At a Loudoun County Board of Supervisors hearing Monday, a clear majority of more than 80 speakers voiced support for a controversial plan to build a baseball stadium at the One Loudoun development in Ashburn.

The auditorium of Farmwell Station Middle School was packed for the hearing, with more than 100 residents signed up to speak. Fifteen recorded comments, according to county staff. And most were in favor of the proposed construction of a 5,500-seat ballpark at the intersection of Route 7 and Loudoun County Parkway.

The stadium cleared an initial hurdle earlier this month, when the county Planning Commission recommended approval of the rezoning applications necessary for construction. The Board of Supervisors is set to take final action on the matter at its April 3 meeting.

The stadium — which will be home to a professional baseball team and a professional soccer team, both owned by VIP Sports and Entertainment — was initially approved as part of the Kincora mixed-use development at routes 7 and 28 in Ashburn. Following a series of funding delays, VIP announced in October that the stadium would relocate about a mile west along Route 7 to the One Loudoun development.

The announcement quickly divided the surrounding community. Many Loudoun residents have enthusiastically welcomed the stadium, which they say will boost tourism, support the local economy and offer a family-friendly community gathering place.

But others, particularly residents of neighborhoods adjacent to the stadium, have expressed fervent opposition to the new location. Many homeowners in the neighborhoods of Potomac Green and Ashbrook have raised concerns about light pollution, noise and the impact of traffic on already congested local roads.

Some of those residents formed an opposition group, No Stadium on Route 7. Before the hearing Monday, the group posted a photograph to its Web site showing a sea of red break lights on westbound Route 7 during evening rush hour. That traffic will only get worse once the stadium is up and running, the group maintains.

Bill May, vice president of Miller & Smith, the co-developer of One Loudoun, has said that the stadium will actually generate less traffic than the office space originally planned in its place — morning rush hour would no longer be affected, he said, and people are more likely to carpool to a game or concert.

At the hearing Monday, Dan Wallen, who lives in Potomac Green, was among many who said that the stadium would be a welcome addition to the community — and a bargain for local residents.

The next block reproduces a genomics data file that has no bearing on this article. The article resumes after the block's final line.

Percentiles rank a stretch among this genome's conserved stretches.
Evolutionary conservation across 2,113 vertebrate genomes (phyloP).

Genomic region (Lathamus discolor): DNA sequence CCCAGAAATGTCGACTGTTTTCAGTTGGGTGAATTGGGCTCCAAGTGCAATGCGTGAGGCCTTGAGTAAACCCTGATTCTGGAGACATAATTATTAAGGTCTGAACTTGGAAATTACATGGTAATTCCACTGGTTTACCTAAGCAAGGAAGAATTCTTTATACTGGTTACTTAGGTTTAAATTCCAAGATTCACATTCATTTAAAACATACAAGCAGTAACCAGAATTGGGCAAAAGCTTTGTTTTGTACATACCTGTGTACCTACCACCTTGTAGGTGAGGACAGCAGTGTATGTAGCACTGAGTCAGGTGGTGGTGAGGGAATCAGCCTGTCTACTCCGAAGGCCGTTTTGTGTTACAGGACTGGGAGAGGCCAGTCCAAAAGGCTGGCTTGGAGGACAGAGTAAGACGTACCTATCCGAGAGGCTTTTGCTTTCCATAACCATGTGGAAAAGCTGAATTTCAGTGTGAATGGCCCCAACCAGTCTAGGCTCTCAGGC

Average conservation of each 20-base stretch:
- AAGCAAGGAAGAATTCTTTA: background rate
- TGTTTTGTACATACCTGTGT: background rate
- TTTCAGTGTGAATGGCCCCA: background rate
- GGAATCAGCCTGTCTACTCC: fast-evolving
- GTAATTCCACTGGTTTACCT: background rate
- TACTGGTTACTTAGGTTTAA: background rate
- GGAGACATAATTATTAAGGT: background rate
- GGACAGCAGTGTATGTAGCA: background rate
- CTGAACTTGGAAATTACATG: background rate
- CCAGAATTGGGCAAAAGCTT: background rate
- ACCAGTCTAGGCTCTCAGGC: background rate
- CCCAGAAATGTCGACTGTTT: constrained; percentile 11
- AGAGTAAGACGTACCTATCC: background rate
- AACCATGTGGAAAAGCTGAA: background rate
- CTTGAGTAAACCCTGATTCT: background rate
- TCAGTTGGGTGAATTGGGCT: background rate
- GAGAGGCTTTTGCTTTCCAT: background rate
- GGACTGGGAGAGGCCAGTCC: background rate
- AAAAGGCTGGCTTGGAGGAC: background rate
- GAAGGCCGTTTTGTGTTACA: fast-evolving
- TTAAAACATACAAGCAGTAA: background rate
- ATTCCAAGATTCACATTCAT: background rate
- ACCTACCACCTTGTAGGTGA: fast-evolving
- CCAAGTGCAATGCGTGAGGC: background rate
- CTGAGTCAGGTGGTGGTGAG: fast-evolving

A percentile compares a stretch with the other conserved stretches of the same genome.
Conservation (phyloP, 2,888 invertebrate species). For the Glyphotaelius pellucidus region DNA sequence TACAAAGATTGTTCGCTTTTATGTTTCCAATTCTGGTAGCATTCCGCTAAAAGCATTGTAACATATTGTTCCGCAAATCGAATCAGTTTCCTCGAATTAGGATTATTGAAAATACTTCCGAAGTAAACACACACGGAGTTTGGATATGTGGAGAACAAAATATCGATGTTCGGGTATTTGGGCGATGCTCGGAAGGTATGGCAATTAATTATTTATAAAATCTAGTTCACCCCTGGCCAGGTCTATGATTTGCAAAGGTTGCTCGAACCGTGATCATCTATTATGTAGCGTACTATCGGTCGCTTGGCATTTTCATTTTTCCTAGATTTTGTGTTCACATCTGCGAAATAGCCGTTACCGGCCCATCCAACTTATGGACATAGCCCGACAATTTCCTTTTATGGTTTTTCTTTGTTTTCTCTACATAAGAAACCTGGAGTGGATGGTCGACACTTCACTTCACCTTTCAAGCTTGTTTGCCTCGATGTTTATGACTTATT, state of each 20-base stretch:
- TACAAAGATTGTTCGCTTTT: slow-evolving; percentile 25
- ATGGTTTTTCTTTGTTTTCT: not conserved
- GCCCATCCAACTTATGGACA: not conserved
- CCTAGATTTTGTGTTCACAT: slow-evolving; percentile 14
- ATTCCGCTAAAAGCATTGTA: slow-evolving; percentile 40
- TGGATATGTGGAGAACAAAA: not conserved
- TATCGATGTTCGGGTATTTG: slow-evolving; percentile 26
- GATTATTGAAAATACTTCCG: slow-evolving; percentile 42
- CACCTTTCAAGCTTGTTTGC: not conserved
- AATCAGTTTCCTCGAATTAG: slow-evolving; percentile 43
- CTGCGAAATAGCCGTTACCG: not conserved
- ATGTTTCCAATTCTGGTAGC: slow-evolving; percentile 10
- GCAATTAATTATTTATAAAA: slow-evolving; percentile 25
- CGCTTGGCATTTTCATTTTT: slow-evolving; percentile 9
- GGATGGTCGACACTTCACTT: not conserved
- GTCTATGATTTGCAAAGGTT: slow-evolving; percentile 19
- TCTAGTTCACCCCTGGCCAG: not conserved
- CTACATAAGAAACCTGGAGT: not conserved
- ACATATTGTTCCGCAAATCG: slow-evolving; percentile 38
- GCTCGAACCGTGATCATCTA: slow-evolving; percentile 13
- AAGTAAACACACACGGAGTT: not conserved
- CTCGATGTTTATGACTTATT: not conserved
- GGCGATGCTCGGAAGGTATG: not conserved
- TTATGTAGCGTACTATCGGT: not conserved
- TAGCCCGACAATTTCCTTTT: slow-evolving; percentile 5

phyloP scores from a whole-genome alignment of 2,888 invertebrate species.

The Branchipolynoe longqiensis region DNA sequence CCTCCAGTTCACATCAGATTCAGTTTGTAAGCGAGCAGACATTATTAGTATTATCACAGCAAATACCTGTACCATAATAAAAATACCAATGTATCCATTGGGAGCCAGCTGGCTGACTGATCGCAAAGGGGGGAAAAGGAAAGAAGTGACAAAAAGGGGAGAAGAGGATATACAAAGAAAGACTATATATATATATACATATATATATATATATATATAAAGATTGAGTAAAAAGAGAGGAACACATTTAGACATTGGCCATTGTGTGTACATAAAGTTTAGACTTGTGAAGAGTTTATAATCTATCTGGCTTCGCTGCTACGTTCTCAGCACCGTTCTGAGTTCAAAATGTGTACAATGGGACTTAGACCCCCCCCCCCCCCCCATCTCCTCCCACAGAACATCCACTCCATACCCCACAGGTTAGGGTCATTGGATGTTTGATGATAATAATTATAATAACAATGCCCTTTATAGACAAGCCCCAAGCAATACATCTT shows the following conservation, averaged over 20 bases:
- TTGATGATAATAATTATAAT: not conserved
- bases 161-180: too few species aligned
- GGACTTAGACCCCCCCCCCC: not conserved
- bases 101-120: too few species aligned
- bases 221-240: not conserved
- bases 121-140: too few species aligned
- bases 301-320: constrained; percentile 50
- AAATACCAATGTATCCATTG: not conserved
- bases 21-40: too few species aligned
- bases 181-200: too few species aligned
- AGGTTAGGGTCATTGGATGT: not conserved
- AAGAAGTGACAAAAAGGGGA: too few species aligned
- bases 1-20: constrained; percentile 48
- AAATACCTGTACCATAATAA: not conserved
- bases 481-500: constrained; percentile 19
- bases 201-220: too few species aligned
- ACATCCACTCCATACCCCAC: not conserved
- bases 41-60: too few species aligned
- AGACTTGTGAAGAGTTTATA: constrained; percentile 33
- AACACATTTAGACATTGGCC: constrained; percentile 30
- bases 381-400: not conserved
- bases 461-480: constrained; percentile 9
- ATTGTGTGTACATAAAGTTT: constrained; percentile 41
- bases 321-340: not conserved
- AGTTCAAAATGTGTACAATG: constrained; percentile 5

“There’s one point I haven’t heard mentioned tonight,” Wallen said. “This is a private facility. There’s no tax money going into this. And as a taxpayer in Loudoun County, I think this is a really good deal.”

Many speakers said they were thrilled by the prospect of a local place where kids could go to concerts, see a ballgame, or even attend high school graduation.

Kurt Krause, a Lansdowne resident, emphasized the sense of community that a ballpark would bring to the county.

“There’s nothing more family, nothing more American, than baseball,” Krause said. “We have an opportunity for an affordable family experience… so why not here in Loudoun County? Why not at One Loudoun?”

But there were still more than 20 speakers who were eager to answer that question, reiterating concerns about the impact about traffic and noise on neighboring communities. Several speakers said they didn’t oppose the stadium itself, but believed it was simply in the wrong place.

Cathy Tulenko said she worried that the presence of the stadium and the resulting traffic would be a profound detriment to those who live nearby.

“Home values could be lowered, fire and ambulance services could be delayed with disastrous results,” she said. “Relocate the stadium.”

At the conclusion of the public input session, Supervisor Ralph Buona (R-Ashburn) noted that 64 speakers had expressed support for the stadium, 23 were opposed and two did not voice a clear opinion — a ratio of about three to one in favor of the stadium.